“I think it’s because the bigger and ‘badder’ the bad guy, this makes the people who took him down look even bigger and ‘badder,’” she said.

“It wasn’t just the height that was exaggerated with Ned, it was his ability to shoot a weapon… they exaggerated the type of house he lived in [as well],” she said.

It was reported Christie had constructed a large fort for his residence which had a view from all directions and the ability to shoot anyone within a mile’s distance, Mihesuah said.

“In reality, he had a little cabin,” she said.

There was also a story about Christie tarring and feathering a shopkeeper.

“There is something about this masculinity issue during this time period and people take a very very great interest in this and it’s not necessarily the women who like it, it’s really the white males,” Mihesuah said.

Mihesuah draws on the historical rise of boxing and football as becoming part of the masculine norm during this time period.

“People want to see these kinds of stories,” she said. “Ned fits perfectly into those narratives.”

“It’s so interesting … because we have social media now, it’s just so surprising to see someone not in control of their identity at that time and that was really the case,” Johnson said. The book sheds light on newspaper practices of the era, that “if you wanted your paper to sell or your article to do well … it’s almost like fake news,” she said.

Mihesuah said Native people during the 19th Century had no recourse in dealing with the reporting.

“Ned really did serve a purpose and his story still serves a purpose,” she said. “Ned’s story is a comforting story for people who need to know that good will triumph over evil and Ned just happens to portray the bad guy in this story.”

“Some lawmen walked into newspapers directly and told the reporters their story so they were contributors to their own anthologies,” Mihesuah said. “They could do anything, you would think we were watching Avengers: Infinity War or something.”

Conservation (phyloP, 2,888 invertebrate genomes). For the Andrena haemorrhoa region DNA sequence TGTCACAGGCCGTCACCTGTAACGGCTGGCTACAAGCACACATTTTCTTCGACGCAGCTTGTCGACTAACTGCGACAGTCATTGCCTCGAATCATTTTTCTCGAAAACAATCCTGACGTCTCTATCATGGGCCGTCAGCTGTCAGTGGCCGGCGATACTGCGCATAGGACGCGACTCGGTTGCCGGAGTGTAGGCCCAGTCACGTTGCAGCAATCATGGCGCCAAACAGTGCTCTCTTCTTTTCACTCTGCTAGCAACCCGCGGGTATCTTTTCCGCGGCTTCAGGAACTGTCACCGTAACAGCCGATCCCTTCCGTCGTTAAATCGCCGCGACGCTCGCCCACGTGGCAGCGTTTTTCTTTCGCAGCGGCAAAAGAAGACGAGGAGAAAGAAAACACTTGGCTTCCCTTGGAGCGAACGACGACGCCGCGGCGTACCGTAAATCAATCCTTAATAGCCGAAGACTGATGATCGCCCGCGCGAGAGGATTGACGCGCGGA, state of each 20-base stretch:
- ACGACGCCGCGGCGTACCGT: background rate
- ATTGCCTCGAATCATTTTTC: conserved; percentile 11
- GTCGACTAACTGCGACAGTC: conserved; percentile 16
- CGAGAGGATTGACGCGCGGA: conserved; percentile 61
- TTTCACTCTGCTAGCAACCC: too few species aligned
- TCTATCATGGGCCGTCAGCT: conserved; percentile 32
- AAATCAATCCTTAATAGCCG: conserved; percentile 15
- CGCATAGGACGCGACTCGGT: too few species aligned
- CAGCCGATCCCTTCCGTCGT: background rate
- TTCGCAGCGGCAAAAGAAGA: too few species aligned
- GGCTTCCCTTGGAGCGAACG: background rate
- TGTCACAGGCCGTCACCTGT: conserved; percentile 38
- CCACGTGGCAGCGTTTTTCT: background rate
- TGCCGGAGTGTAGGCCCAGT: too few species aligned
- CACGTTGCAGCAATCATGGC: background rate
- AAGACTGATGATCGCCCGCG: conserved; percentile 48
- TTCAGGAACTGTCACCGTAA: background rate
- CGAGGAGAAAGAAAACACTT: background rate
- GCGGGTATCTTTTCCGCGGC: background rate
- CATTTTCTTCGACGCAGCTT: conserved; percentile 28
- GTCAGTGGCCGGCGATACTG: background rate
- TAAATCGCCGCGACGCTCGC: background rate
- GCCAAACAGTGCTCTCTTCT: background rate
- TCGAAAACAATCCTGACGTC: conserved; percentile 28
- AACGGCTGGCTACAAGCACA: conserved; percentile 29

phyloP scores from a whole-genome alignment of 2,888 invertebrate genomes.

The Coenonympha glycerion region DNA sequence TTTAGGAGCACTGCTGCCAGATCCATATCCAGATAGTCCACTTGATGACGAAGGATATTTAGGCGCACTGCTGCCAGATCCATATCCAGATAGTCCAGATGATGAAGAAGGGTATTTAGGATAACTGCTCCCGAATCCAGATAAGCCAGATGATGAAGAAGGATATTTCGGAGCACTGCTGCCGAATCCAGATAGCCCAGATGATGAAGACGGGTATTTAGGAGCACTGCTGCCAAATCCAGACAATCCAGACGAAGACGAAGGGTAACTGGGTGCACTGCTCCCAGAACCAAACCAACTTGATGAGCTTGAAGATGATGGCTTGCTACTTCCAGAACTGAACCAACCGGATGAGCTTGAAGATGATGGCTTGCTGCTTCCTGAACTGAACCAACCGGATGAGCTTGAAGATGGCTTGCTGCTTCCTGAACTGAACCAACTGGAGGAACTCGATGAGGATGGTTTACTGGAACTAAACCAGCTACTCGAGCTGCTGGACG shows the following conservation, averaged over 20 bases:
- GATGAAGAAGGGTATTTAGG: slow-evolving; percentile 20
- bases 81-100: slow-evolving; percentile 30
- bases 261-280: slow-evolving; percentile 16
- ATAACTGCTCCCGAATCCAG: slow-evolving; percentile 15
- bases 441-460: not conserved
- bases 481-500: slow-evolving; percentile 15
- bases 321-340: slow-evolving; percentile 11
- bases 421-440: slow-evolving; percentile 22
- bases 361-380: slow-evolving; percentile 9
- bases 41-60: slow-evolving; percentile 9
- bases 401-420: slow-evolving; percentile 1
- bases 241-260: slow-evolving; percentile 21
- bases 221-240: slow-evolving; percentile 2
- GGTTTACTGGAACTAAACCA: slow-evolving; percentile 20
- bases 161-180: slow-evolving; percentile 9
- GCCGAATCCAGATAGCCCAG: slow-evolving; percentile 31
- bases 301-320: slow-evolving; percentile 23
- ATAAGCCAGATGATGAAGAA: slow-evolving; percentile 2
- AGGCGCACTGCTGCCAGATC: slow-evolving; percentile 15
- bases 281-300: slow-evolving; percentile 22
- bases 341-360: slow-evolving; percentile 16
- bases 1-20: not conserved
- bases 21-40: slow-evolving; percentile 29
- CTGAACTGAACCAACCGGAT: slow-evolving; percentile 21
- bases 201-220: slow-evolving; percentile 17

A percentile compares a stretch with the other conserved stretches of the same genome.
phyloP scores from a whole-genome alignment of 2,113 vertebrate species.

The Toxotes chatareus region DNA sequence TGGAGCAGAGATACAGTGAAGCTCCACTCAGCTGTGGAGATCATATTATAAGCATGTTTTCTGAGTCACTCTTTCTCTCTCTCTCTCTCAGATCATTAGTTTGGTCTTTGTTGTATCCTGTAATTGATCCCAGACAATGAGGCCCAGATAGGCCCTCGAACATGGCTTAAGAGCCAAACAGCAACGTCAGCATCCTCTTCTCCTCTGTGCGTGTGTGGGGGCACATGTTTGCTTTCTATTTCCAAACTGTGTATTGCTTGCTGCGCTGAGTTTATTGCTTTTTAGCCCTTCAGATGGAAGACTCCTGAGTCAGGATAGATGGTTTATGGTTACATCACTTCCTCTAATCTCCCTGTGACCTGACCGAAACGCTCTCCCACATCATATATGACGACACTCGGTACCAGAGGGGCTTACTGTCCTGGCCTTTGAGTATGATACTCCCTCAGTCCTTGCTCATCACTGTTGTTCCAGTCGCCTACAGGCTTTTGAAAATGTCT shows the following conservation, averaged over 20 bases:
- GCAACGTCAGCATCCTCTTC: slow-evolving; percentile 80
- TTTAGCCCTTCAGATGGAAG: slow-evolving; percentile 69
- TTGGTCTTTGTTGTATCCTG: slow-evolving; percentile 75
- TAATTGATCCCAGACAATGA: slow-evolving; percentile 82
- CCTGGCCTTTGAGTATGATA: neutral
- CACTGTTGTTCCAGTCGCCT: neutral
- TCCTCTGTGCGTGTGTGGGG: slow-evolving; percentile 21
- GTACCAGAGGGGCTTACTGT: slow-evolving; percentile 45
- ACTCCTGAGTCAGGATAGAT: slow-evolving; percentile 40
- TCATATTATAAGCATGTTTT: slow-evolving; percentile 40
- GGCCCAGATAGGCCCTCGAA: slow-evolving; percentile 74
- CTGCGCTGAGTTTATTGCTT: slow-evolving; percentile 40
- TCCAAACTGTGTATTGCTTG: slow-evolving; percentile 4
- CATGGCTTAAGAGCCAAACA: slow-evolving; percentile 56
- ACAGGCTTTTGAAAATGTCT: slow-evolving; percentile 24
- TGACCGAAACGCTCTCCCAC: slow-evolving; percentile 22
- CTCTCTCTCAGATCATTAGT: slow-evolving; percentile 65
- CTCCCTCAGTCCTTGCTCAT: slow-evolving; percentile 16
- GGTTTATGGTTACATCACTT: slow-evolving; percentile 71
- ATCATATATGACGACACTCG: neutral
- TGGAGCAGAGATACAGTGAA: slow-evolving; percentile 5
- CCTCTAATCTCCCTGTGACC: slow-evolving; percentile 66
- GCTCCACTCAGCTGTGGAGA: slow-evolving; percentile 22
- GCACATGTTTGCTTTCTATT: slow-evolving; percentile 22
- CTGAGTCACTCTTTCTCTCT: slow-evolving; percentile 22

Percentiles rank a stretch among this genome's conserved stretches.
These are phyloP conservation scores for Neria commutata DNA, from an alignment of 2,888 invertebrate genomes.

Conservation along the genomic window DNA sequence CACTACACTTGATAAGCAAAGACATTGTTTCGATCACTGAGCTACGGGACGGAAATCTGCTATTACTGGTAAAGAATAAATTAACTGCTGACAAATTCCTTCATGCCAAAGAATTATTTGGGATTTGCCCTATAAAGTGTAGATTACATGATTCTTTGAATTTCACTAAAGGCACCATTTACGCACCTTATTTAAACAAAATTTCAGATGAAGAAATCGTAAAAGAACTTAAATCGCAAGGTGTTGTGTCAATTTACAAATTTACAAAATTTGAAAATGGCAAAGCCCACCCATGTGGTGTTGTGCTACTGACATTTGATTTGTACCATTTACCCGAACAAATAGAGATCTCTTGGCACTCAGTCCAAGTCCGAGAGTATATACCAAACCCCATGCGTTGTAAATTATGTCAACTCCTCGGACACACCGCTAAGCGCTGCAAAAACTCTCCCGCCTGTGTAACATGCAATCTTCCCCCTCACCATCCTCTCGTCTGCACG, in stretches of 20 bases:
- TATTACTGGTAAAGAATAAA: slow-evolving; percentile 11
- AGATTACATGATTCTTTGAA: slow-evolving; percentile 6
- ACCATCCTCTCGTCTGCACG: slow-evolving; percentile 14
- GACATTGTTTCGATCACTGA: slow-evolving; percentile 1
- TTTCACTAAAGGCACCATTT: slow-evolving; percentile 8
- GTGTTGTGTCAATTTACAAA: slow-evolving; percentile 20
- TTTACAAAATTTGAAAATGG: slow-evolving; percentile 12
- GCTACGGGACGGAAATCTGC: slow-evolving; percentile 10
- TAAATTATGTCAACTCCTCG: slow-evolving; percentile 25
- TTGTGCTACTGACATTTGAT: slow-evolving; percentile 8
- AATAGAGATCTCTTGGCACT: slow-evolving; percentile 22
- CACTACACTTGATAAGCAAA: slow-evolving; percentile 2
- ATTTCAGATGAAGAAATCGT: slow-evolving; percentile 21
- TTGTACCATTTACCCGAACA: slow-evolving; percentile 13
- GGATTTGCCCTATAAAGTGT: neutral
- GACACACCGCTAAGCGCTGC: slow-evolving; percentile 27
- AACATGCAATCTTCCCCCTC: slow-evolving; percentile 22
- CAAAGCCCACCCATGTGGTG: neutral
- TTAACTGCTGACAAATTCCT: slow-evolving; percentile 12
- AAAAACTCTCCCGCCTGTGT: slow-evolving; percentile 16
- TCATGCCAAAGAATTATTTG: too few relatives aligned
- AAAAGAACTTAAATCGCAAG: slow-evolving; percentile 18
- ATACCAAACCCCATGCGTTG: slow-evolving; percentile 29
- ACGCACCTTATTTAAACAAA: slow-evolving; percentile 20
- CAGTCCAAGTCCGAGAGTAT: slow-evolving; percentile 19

An audience member asked if Mihesuah thought Christie was a hero.

“Not necessarily, but Cherokees would,” she said.

Mihesuah said Cherokees argue Christie was constantly speaking against the railroads’ intrusion into Native life.

“I didn’t see any evidence that he really did that,” she said. “There was nothing in the house or senate documents where Ned got up and talk for hours about these white intruders or against the railroads.”

“Occasionally he would say something,” Mihesuah said. “Many Cherokees like to argue because he was so gung-ho about this, this is why he was killed.”

“That take is thin for me,” she said. “I think he could be seen as a hero in that he didn’t go out and try to retaliate because they were trying to kill him.”

It took a long time to decide to write this book, Mihesuah said.

“The Christie family today is quite big,” she said. “Out of respect for the Christie family, I really felt like I needed permission from them to get their ok before I dove into this.”

Johnson asked what the process of getting permission entailed.

“I will write this book and I will let you look at it before I submit it,” Mihesuah said.

“Well, it really is because another person had written a book about Ned Christie and she gave the book to the family to look at and they did not approve and they pointed out errors specifically … and she published it anyway,” Mihesuah said.

“And I thought no, you just don’t do that,” she said.